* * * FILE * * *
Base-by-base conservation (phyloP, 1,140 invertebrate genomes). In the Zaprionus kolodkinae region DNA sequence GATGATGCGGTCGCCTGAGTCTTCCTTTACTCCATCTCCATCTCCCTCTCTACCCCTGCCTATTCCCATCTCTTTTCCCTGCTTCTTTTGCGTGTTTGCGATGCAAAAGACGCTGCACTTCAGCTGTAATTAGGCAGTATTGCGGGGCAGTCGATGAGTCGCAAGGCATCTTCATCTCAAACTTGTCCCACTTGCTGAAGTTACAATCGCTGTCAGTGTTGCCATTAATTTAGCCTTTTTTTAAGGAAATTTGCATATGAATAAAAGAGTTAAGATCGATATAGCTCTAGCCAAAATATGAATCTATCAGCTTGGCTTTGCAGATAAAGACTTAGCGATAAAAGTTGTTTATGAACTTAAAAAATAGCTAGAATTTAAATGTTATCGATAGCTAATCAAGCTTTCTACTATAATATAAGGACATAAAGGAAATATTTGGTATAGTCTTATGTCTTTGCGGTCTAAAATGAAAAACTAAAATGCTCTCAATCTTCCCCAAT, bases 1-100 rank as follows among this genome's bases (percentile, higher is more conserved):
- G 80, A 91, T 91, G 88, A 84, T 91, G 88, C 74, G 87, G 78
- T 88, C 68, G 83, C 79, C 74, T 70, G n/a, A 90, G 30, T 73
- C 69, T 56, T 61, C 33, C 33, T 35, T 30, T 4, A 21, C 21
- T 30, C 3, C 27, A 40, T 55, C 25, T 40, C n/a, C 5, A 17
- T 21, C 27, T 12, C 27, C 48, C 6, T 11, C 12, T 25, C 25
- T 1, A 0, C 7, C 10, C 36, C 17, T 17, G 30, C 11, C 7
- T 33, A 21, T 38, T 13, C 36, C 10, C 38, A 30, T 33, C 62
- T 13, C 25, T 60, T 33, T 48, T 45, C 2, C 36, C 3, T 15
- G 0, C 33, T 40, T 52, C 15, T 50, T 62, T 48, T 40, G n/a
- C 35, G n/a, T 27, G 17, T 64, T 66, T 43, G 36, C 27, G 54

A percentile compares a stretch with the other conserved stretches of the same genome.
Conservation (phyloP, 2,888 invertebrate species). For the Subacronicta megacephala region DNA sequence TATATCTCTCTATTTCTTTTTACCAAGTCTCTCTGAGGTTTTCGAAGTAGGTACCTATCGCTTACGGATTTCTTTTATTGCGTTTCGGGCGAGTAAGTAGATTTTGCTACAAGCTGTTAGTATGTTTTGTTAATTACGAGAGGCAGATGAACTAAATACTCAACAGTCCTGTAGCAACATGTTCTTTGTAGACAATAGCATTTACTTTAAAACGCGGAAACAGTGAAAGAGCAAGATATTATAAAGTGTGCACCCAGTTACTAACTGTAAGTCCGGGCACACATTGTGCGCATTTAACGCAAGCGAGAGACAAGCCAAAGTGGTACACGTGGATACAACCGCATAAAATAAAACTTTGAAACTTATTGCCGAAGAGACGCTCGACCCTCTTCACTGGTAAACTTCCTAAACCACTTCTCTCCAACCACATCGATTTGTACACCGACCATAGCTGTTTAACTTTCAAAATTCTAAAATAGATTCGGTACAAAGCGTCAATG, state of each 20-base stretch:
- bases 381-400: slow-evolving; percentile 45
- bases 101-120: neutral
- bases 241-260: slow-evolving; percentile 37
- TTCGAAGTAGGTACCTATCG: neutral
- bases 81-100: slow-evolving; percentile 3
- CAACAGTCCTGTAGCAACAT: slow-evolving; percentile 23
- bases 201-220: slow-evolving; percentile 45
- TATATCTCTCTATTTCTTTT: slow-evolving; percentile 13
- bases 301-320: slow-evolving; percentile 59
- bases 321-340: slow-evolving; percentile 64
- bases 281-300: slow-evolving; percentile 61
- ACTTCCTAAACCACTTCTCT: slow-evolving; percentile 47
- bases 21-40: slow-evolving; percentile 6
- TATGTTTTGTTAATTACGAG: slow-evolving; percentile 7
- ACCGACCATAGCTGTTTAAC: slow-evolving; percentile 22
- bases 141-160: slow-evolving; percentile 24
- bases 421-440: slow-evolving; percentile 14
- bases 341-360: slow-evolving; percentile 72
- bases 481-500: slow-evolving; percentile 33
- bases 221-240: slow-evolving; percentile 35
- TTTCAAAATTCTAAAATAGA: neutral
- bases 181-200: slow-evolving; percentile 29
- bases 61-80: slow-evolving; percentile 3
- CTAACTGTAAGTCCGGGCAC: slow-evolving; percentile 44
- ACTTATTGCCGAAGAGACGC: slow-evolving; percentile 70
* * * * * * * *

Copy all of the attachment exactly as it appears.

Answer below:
Base-by-base conservation (phyloP, 1,140 invertebrate genomes). In the Zaprionus kolodkinae region DNA sequence GATGATGCGGTCGCCTGAGTCTTCCTTTACTCCATCTCCATCTCCCTCTCTACCCCTGCCTATTCCCATCTCTTTTCCCTGCTTCTTTTGCGTGTTTGCGATGCAAAAGACGCTGCACTTCAGCTGTAATTAGGCAGTATTGCGGGGCAGTCGATGAGTCGCAAGGCATCTTCATCTCAAACTTGTCCCACTTGCTGAAGTTACAATCGCTGTCAGTGTTGCCATTAATTTAGCCTTTTTTTAAGGAAATTTGCATATGAATAAAAGAGTTAAGATCGATATAGCTCTAGCCAAAATATGAATCTATCAGCTTGGCTTTGCAGATAAAGACTTAGCGATAAAAGTTGTTTATGAACTTAAAAAATAGCTAGAATTTAAATGTTATCGATAGCTAATCAAGCTTTCTACTATAATATAAGGACATAAAGGAAATATTTGGTATAGTCTTATGTCTTTGCGGTCTAAAATGAAAAACTAAAATGCTCTCAATCTTCCCCAAT, bases 1-100 rank as follows among this genome's bases (percentile, higher is more conserved):
- G 80, A 91, T 91, G 88, A 84, T 91, G 88, C 74, G 87, G 78
- T 88, C 68, G 83, C 79, C 74, T 70, G n/a, A 90, G 30, T 73
- C 69, T 56, T 61, C 33, C 33, T 35, T 30, T 4, A 21, C 21
- T 30, C 3, C 27, A 40, T 55, C 25, T 40, C n/a, C 5, A 17
- T 21, C 27, T 12, C 27, C 48, C 6, T 11, C 12, T 25, C 25
- T 1, A 0, C 7, C 10, C 36, C 17, T 17, G 30, C 11, C 7
- T 33, A 21, T 38, T 13, C 36, C 10, C 38, A 30, T 33, C 62
- T 13, C 25, T 60, T 33, T 48, T 45, C 2, C 36, C 3, T 15
- G 0, C 33, T 40, T 52, C 15, T 50, T 62, T 48, T 40, G n/a
- C 35, G n/a, T 27, G 17, T 64, T 66, T 43, G 36, C 27, G 54

A percentile compares a stretch with the other conserved stretches of the same genome.
Conservation (phyloP, 2,888 invertebrate species). For the Subacronicta megacephala region DNA sequence TATATCTCTCTATTTCTTTTTACCAAGTCTCTCTGAGGTTTTCGAAGTAGGTACCTATCGCTTACGGATTTCTTTTATTGCGTTTCGGGCGAGTAAGTAGATTTTGCTACAAGCTGTTAGTATGTTTTGTTAATTACGAGAGGCAGATGAACTAAATACTCAACAGTCCTGTAGCAACATGTTCTTTGTAGACAATAGCATTTACTTTAAAACGCGGAAACAGTGAAAGAGCAAGATATTATAAAGTGTGCACCCAGTTACTAACTGTAAGTCCGGGCACACATTGTGCGCATTTAACGCAAGCGAGAGACAAGCCAAAGTGGTACACGTGGATACAACCGCATAAAATAAAACTTTGAAACTTATTGCCGAAGAGACGCTCGACCCTCTTCACTGGTAAACTTCCTAAACCACTTCTCTCCAACCACATCGATTTGTACACCGACCATAGCTGTTTAACTTTCAAAATTCTAAAATAGATTCGGTACAAAGCGTCAATG, state of each 20-base stretch:
- bases 381-400: slow-evolving; percentile 45
- bases 101-120: neutral
- bases 241-260: slow-evolving; percentile 37
- TTCGAAGTAGGTACCTATCG: neutral
- bases 81-100: slow-evolving; percentile 3
- CAACAGTCCTGTAGCAACAT: slow-evolving; percentile 23
- bases 201-220: slow-evolving; percentile 45
- TATATCTCTCTATTTCTTTT: slow-evolving; percentile 13
- bases 301-320: slow-evolving; percentile 59
- bases 321-340: slow-evolving; percentile 64
- bases 281-300: slow-evolving; percentile 61
- ACTTCCTAAACCACTTCTCT: slow-evolving; percentile 47
- bases 21-40: slow-evolving; percentile 6
- TATGTTTTGTTAATTACGAG: slow-evolving; percentile 7
- ACCGACCATAGCTGTTTAAC: slow-evolving; percentile 22
- bases 141-160: slow-evolving; percentile 24
- bases 421-440: slow-evolving; percentile 14
- bases 341-360: slow-evolving; percentile 72
- bases 481-500: slow-evolving; percentile 33
- bases 221-240: slow-evolving; percentile 35
- TTTCAAAATTCTAAAATAGA: neutral
- bases 181-200: slow-evolving; percentile 29
- bases 61-80: slow-evolving; percentile 3
- CTAACTGTAAGTCCGGGCAC: slow-evolving; percentile 44
- ACTTATTGCCGAAGAGACGC: slow-evolving; percentile 70